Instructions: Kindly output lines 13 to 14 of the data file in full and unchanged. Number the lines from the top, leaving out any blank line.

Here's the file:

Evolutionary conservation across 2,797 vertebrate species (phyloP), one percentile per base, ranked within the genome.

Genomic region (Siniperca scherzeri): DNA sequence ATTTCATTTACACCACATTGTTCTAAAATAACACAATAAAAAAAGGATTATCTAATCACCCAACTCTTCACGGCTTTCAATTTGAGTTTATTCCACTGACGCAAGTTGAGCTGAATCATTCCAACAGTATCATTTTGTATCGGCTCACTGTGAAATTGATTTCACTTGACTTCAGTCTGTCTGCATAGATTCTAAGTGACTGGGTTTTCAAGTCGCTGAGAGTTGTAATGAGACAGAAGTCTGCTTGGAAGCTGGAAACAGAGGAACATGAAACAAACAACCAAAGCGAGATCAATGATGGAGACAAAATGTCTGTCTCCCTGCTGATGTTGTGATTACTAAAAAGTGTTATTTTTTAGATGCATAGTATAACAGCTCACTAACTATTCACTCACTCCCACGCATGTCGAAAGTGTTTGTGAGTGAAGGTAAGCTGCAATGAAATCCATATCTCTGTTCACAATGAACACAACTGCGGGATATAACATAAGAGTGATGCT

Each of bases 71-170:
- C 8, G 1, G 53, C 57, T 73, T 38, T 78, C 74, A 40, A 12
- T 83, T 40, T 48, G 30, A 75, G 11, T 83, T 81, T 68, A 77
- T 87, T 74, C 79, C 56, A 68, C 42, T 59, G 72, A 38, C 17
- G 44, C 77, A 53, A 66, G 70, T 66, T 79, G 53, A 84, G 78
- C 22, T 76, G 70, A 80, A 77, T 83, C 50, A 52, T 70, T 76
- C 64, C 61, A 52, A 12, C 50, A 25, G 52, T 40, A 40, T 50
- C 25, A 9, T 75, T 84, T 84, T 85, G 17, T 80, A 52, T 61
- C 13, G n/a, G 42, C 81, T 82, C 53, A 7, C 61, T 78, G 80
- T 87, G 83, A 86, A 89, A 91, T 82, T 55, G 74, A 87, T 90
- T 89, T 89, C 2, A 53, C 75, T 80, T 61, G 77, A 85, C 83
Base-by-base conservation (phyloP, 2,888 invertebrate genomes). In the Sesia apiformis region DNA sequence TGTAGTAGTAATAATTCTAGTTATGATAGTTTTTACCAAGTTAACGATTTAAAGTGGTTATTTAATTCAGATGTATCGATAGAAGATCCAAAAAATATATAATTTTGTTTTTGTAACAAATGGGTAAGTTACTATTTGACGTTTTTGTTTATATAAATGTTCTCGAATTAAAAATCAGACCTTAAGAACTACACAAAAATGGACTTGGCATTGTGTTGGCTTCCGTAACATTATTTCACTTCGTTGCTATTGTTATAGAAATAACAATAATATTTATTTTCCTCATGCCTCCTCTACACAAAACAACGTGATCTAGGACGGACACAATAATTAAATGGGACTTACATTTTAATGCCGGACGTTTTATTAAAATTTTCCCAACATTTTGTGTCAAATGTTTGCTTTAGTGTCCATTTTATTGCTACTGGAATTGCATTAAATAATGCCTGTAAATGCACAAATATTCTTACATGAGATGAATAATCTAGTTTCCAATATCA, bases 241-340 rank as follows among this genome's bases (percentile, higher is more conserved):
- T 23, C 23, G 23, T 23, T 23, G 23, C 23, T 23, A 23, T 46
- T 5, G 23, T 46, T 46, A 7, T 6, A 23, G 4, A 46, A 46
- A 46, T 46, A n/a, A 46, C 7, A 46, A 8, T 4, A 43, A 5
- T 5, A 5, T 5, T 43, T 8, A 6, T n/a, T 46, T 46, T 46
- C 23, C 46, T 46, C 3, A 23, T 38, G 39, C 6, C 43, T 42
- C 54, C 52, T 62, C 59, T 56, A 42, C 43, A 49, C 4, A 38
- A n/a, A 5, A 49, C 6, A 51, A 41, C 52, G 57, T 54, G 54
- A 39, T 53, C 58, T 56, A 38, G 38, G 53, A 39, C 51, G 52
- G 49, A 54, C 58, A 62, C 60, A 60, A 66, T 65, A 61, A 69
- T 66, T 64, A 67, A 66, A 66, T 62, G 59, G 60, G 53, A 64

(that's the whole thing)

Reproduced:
- T 89, T 89, C 2, A 53, C 75, T 80, T 61, G 77, A 85, C 83
Base-by-base conservation (phyloP, 2,888 invertebrate genomes). In the Sesia apiformis region DNA sequence TGTAGTAGTAATAATTCTAGTTATGATAGTTTTTACCAAGTTAACGATTTAAAGTGGTTATTTAATTCAGATGTATCGATAGAAGATCCAAAAAATATATAATTTTGTTTTTGTAACAAATGGGTAAGTTACTATTTGACGTTTTTGTTTATATAAATGTTCTCGAATTAAAAATCAGACCTTAAGAACTACACAAAAATGGACTTGGCATTGTGTTGGCTTCCGTAACATTATTTCACTTCGTTGCTATTGTTATAGAAATAACAATAATATTTATTTTCCTCATGCCTCCTCTACACAAAACAACGTGATCTAGGACGGACACAATAATTAAATGGGACTTACATTTTAATGCCGGACGTTTTATTAAAATTTTCCCAACATTTTGTGTCAAATGTTTGCTTTAGTGTCCATTTTATTGCTACTGGAATTGCATTAAATAATGCCTGTAAATGCACAAATATTCTTACATGAGATGAATAATCTAGTTTCCAATATCA, bases 241-340 rank as follows among this genome's bases (percentile, higher is more conserved):